Just assume for a moment that the universe was infinite in scale. Would that result in an infinite number of stars? Considering there are more planets than stars, and more matter than stars and planets, and stars are made from matter, of course not. Infinity isn’t a catch all for things we can’t understand or see. ∞=∞. That’s logical. ∞>∞ is illogical. You can’t have an infinite number of stars in the universe with a greater number of planets, and an even greater number of things that make up stars and planets. That’s nonsense. Not to mention, stars are always being gobbled up by black holes, and being created in stellar nurseries. The actual number of stars isn’t a fixed quantity over time. It changes over time. Same with planets, and the same thing with matter. There is no such thing as an infinite quantity. Quantity is dependent on time. Stop time, and then you would have a finite value of everything. Start time, and you have a changing value of everything. It could be a falling number, or rising number, but it certainly isn’t an infinite number. I’m sorry, but that’s absurd.

    Remember, the mathematical definition clearly claims infinity is “A NUMBER”.

    It’s simple logic. The definition of infinity stands in error. It is meaningless.

    Finite has problems too. It was hung out there as a concept, with no scientific or mathematical definition in the English dictionary. So, what happens when a limit is reached? We infer finite from the concept, but there is no concrete definition to confirm it. Concepts are related to time. Something will reach a limit. Once that limit is reached, it is no longer a concept. It’s just a finite point on a number line. It’s no longer a limit, just a static unchanging value over time. x=x.

    Conceptually, I am finite. I get that. But what does that make me right now? I’m not finite yet. My value is changing over time.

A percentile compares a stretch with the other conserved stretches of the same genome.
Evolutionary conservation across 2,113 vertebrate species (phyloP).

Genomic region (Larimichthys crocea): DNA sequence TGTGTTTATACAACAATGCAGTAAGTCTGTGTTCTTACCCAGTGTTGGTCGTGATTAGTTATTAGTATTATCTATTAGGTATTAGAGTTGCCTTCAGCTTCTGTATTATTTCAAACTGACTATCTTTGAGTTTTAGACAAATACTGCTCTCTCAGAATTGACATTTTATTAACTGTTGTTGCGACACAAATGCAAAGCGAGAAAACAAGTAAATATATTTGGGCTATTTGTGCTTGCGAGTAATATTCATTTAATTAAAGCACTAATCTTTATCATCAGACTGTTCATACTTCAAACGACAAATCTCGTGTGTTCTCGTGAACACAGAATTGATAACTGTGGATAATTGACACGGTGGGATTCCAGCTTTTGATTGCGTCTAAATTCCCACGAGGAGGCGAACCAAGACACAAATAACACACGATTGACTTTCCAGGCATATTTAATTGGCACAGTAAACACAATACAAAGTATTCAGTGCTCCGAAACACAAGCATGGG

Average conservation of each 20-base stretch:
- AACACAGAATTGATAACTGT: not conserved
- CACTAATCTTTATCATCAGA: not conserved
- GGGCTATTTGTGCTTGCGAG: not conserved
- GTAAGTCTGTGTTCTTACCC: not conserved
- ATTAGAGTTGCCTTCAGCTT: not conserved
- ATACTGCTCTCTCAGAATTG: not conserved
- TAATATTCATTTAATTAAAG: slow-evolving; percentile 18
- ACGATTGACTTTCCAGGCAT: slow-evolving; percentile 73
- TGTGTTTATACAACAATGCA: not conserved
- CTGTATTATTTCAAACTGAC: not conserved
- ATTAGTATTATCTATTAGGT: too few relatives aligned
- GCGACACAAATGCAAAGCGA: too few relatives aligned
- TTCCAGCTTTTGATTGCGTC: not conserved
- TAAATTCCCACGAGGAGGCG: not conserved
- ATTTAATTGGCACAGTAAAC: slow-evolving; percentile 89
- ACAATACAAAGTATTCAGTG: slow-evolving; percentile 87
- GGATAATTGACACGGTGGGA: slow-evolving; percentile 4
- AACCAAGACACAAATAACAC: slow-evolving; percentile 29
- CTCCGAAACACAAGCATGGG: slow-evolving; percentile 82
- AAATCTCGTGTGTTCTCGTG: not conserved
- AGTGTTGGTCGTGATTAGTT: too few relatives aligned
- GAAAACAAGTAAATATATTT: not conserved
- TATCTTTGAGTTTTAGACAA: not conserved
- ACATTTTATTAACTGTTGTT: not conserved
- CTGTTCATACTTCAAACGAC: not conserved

Finite and infinite were defined by mathematicians, not scientists. Numbers are an invention of man. What those numbers mean to mathematicians doesn’t necessarily make them applicable to the universe or science. Mathematicians think numbers, science thinks how numbers apply to the universe.

    The mathematical definition of infinity is blatantly wrong. I don’t care what Cantor did in math. There cannot be more than one single infinity. Infinity is not a specific value, anymore than finite is a specific value. They define the STATE of numeric VALUES over TIME in the real world. Finite is the opposite of infinite, logically. If the mathematical infinity is defined as, “A number greater than any assignable quantity or countable number”, than the mathematical definition of finite would logically have to be defined as, “A number less than any assignable quantity or countable number.” And what sense would that make? Numbers end at 0.

    You have to follow logic, always. Yes, 0<∞<1, is every bit as valid as, 1<∞<2. That doesn’t necessesitate two infinities. Remember, we made up 2, and all the other infinities. What that really means is Cantor didn’t understand how infinity applied to the universe, so he didn’t know what infinity was any better than the rest of us poor saps. Infinity was around long before Cantor came along. He tried to incorporate it into mathematics and assign it various numeric values or descriptions in different infinite sets. In no way does that solve our understanding of infinity. Infinity has been one of the greatest mysteries in all of mankind. Does the universe continue forever, or will it come to an end? Did it have a beginning? Do you honestly trust those answers to a human calculator from the late 1800’s with a natural bias towards a steady state infinite universe?

    Clearly Cantor was applying the scientific concept of an infinite universe to mathematics, which in those days infinite steady state was the dominant mindset, and they considered infinity a static state, not a dynamic state. A static infinite state is a finite state, contradicting the meaning of infinite. As far as science was concerned in the late 1800’s, the universe never ended. So, Cantor made up a bunch of cardinalities and alpha’s and omega’s and trans infinities and god knows what else, to reconcile the conflict of various non infinite elements floating around an infinite space. They all had to be infinite in their own special way, because the universe was perceived as infinite, but not quite as infinite as the Omega infinity.